Sindh Forests

About Forest

Published by Roohan Siddiqui under on 01:42

Forest Info

A forest, also referred to as a wood or the woods, is an area with a high density of trees. As with cities, depending on various cultural definitions, what is considered a forest may vary significantly in size and have different classifications according to how and of what the forest is composed. A forest is usually an area filled with trees but any tall densely packed area of vegetation may be considered a forest, even underwater vegetation such as kelp forests, or non-vegetation such as fungi,[2] and bacteria. Tree forests cover approximately 9.4 percent of the Earth's surface (or 30 percent of total land area), though they once covered much more (about 50 percent of total land area). They function as habitats for organisms, hydrologic flow modulators, and soil conservers, constituting one of the most important aspects of the biosphere.
A typical tree forest is composed of the overstory (canopy or upper tree layer) and the understory. The understory is further subdivided into the shrub layer, herb layer, and also the moss layer and soil microbes. In some complex forests, there is also a well-defined lower tree layer. Forests are central to all human life because they provide a diverse range of resources: they store carbon, aid in regulating the planetary climate, purify water and mitigate natural hazards such as floods. Forests also contain roughly 90 percent of the world's terrestrial biodiversity

The importance of forests is expected to increase worldwide in the new millennium for preservation of environment, stabilizing of climate and conservation of all kinds of biodiversity. Forest management would be increasingly carried out by measures, which are eco-ethical in theory and practice. A number of such measures are currently being proposed for this purpose at international forums. The developing countries and regions, which have usually small forest resource base, high human and cattle population and fragile ecosystems would however continue to suffer forest depletion and consequent environmental degradation due to their lack of awareness and support for forest conservation as well as technical and financial resources for forest management. This would also happen in Sindh province, which is facing this situation, unless drastic measures are taken to rectify it.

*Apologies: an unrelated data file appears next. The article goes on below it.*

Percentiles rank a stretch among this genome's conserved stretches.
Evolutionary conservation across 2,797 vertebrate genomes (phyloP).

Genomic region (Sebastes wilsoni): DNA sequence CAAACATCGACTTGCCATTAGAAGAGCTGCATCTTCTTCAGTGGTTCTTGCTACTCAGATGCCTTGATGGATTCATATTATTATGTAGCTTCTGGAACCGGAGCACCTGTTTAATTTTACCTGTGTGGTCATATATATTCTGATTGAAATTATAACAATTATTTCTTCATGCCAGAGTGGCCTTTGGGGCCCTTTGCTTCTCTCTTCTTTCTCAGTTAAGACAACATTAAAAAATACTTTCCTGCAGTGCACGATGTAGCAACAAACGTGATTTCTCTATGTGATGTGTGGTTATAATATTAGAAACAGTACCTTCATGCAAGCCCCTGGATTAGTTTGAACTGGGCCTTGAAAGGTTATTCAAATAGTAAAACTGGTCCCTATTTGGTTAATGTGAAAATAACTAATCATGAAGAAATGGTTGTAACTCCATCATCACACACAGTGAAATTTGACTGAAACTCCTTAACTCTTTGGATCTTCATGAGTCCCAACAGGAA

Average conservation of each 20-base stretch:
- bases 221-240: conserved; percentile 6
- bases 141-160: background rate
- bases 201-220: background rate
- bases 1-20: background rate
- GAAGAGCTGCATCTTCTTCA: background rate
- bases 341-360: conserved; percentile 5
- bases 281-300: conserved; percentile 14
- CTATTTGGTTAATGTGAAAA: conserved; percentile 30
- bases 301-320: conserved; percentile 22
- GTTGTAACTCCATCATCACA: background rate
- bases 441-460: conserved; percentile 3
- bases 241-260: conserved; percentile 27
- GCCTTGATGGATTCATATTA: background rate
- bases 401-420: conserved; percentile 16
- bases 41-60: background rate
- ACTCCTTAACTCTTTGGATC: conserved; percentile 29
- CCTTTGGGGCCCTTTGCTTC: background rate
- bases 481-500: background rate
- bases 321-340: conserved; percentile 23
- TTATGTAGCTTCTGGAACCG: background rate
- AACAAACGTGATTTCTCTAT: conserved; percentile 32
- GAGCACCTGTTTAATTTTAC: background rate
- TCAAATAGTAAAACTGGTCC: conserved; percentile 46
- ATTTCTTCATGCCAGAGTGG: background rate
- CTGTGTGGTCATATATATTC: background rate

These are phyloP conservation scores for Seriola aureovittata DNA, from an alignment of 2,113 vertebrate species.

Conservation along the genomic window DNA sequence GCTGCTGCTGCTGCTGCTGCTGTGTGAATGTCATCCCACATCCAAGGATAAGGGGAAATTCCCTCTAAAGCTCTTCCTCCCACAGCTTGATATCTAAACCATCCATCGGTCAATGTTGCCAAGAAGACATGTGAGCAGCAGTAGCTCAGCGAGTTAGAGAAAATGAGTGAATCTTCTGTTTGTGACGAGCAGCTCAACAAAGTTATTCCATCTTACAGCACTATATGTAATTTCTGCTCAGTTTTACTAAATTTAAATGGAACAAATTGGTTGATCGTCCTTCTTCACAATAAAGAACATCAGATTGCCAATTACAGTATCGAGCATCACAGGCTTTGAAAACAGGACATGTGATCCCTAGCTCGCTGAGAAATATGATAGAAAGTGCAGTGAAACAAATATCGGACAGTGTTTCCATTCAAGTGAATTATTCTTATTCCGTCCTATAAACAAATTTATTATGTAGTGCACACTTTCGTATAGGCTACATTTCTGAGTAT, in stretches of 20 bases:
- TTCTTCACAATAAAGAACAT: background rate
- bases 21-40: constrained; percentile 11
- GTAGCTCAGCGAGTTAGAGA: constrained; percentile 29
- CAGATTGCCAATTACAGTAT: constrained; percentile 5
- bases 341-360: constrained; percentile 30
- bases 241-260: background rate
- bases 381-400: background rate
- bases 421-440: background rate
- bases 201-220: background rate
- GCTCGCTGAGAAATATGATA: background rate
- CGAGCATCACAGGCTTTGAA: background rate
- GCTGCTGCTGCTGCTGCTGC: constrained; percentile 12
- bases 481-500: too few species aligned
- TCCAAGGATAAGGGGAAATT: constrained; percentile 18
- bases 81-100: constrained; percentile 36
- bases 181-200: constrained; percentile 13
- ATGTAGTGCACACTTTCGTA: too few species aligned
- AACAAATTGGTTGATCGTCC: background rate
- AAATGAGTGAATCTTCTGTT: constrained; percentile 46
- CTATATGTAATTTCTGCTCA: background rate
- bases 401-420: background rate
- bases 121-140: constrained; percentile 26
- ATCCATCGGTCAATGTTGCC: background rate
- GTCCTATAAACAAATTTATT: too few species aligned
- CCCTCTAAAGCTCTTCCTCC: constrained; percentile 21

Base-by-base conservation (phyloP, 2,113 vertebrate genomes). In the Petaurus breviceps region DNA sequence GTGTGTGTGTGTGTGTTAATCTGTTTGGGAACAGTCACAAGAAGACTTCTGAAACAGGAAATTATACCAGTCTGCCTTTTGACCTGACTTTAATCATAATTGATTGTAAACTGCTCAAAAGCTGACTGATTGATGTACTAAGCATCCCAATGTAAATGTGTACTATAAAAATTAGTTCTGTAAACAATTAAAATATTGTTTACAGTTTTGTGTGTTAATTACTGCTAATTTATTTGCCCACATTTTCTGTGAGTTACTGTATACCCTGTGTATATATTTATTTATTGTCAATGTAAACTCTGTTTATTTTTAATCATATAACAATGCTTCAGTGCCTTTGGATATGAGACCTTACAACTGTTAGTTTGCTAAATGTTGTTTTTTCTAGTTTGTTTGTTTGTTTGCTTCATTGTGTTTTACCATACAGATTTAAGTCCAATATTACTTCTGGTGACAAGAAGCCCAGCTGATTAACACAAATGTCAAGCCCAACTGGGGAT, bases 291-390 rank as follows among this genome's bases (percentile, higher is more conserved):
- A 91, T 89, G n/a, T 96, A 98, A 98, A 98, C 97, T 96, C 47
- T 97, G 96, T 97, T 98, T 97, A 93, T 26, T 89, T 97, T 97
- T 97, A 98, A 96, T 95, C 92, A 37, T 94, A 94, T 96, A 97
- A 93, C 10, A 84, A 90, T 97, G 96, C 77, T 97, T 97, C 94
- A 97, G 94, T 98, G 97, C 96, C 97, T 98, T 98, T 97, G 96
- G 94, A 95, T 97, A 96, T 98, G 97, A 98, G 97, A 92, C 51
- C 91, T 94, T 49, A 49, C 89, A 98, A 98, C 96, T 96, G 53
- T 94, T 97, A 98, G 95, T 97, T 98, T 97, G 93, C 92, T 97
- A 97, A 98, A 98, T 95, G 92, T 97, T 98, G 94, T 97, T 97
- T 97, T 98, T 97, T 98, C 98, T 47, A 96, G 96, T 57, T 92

Total area of riverine forests and irrigated plantations is 323,350 ha spread in 14 districts of the province of Sindh. This is only 2.3% of total area of the province. Management plans have recently been prepared for the forests of all these districts. Forest data collected for these plans show that on the whole, both riverine and inland forests are poorly stocked having open crop, and have low rate of growth. The forests are in highly depleted condition due to unsystematic felling and poor management and protection practiced during past 150 years. With the exception of two forestry development projects implemented during last two decades, there was hardly any material and financial investment for their conservation and development for many decades. Currently, the forests are on the verge of extinction due to number of reasons, namely, lack of development funds, low or non-existent flood and canal water supply, high incidence of illicit tree cutting, grazing and occupation of forest lands through encroachment and unauthorized leases. If this state of affairs is continued, then almost all forests would soon disappear, leaving deserts in their place and cause, besides environmental degradation and biodiversity loss, immense suffering to the millions of poor rural population in the province who are dependent upon them for their subsistent livelihood.

The challenges of forest management in Sindh, as in the rest of the country, are, therefore, how to rectify the above situation, reverse the process of desertification and conserve and develop forest resources of the province for the welfare of its people and their living environment. These include, procurement of funds for forest development, assured river and canal water supply and its management, strengthening monitoring and evaluation of implementation of forest management plans, control and management of illicit tree cutting and grazing, integration of forest management with wildlife management increasing awareness of forest conservation and development, involvement of communities in forest management etc.


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